Carey Mulligan is a beautiful, articulate, charming young woman. Her breakout role in “An Education” earned her an Actress in a Leading Role Oscar nomination. The theme of “lost virginity,” is also in her latest film, The Greatest, in which she co-stars with Pierce Brosnan and Susan Sarandon. The story is about a young woman who becomes pregnant by her boyfriend who dies and the subsequent impact she has on his grieving family. The following interview has been edited for print purposes.
Mirror: You lost your virginity in your last two roles. Is this going to be a recurring theme?
Mulligan: In An Education it’s never actually seen and is motivated by completely different reasons. I don’t think she’s ever in love with David (character in An Education), but she made a decision to lose her virginity and goes through with it. With my Rose character, she believes that Ryan is the greatest love of her life. He’s her first love and she believes they will spend the rest of their lives together.
Mirror: Do you think it’s challenging for the audience to see the love scenes?
Mulligan: I am reluctant to take off my clothes, but the way it was shot, it was not gratuitous. It was very pure and sweet. The remembering of that one special night was in her head and everything was beautiful and colorful and perfect and she will keep that memory forever. The audience had to see it, especially because she is carrying his baby.
Mirror: How great do you think the death of Ryan impacted on Rose?
Mulligan: It wasn’t as though she lost a member of her family. She didn’t have a lot of memories with Ryan, but I can well imagine how terrifying it must be to go to a grieving family and tell them you’re carrying their dead son’s baby.
Mirror: Do you draw on your personal experiences in developing a character?
Mulligan: I don’t use emotional recall or my own life. Without sounding ridiculous or pretentious, I create a person. I make up a history of the character’s life, including memories, images and things that are special to that person and then use that profile in building my character. Besides, being more honest, it makes me bolder because I would do things as the character that I would never do as Carey.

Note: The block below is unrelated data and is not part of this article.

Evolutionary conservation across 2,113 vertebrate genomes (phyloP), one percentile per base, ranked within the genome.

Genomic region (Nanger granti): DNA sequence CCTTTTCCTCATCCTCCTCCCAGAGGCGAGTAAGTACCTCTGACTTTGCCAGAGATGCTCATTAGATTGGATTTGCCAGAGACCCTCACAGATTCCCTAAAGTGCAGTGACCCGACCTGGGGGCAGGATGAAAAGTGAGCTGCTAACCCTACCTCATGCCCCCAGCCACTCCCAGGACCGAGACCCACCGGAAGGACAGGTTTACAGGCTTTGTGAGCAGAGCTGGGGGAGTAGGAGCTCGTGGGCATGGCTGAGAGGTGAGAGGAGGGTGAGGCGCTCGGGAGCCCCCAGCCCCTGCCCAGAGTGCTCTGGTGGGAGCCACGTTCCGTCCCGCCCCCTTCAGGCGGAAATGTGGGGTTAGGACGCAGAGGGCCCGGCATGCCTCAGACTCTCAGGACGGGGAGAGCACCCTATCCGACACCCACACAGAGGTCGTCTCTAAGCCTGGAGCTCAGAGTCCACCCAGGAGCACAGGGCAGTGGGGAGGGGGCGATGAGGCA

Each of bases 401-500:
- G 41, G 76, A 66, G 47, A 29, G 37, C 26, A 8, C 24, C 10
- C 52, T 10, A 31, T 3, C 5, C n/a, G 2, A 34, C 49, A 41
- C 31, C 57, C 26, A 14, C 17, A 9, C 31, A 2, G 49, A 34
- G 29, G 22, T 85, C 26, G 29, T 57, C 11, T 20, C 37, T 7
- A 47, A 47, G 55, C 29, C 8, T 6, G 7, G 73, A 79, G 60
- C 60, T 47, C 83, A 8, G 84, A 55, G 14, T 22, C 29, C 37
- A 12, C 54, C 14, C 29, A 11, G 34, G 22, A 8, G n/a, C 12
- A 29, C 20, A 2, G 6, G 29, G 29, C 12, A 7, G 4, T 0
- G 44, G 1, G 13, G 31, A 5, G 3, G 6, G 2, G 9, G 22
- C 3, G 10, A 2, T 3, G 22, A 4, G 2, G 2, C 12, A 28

Mirror: Did this method of developing a character grow out of an acting experience that you had?
Mulligan: I use to draw from my own life. When I did Pride & Prejudice, I had to do a scene where I cried and I spent three hours imaging my mom’s funeral. I imagined coffins and all sorts of terrible things to try to conjure up the tears and did that for a couple of years. It was really horrible and untruthful because I was basing my characters on experiences connected to me, not to the character and it became more about how I would act, not how this person would act.
Mirror: You shot the film in 23 days. Did you like that fast pace?
Mulligan: Yes. I wouldn’t necessarily do it in every film. It was a low-budget film with a small cast, so we didn’t have trailers and were thrust together most of the time both on and off the set. You have to be prepared to work as you only get four or five takes and then have to move on, so it makes the other actors listen and to try to help each other. I had to do this scene with Pierce where I tell him I’m pregnant but when I woke up that morning, I had forgotten how to act. We tried a few takes but I couldn’t get it. Pierce could see how I was struggling because after every take, I would swear to myself, getting a little “actorey.” Half way through the third take, I got to the point where I should have been at the beginning, so he flipped back and said the first line and we started the scene again.
Mirror: Was there one moment in your childhood when you decided you wanted to be an actor?
Mulligan: I don’t know because I started acting when I lived in Germany. I was six and was one of the kids in a school production of The King & I. I loved it and just kept doing it. Until I was fourteen, I wanted to do musical theatre, but realized that I wasn’t good enough, so I decided to go into straight acting and got my first professional job when I was eighteen, which was Pride & Prejudice.
Mirror: What did you love about your character?
Mulligan: The thing that I liked about Rose was that she has a generousity of spirit. She walks into this family trying to find a base, but defers to their grief as she soon understands she is there to facilitate their recovery. The reason she wants to tell Pierce’s character about the love she and his son had, was that her greatest fear is that someone will trivialize what happened, like it was young love and didn’t mean anything.
Mirror: Is there any truth to the Emma Thompson rumor that you will be doing Eliza Doolittle and is there any danger in being compared to Julie Andrews or Audrey Hepburn who originated the stage and screen roles respectively?
Mulligan: I honestly don’t know. (The answer is a bit confusing since My Fair Lady is listed as being in pre-production with Mulligan in the role of Eliza Doolittle.) I think with every remake people feel a connection to the actors who originated the roles. I don’t think you should put yourself up against other actresses, but just do the best you can to nail it.
Mirror: We look forward to seeing you in Oliver Stone’s Wall Street: Money Never Sleeps.
Mulligan: Thank you. It was quite an extraordinary experience working with him.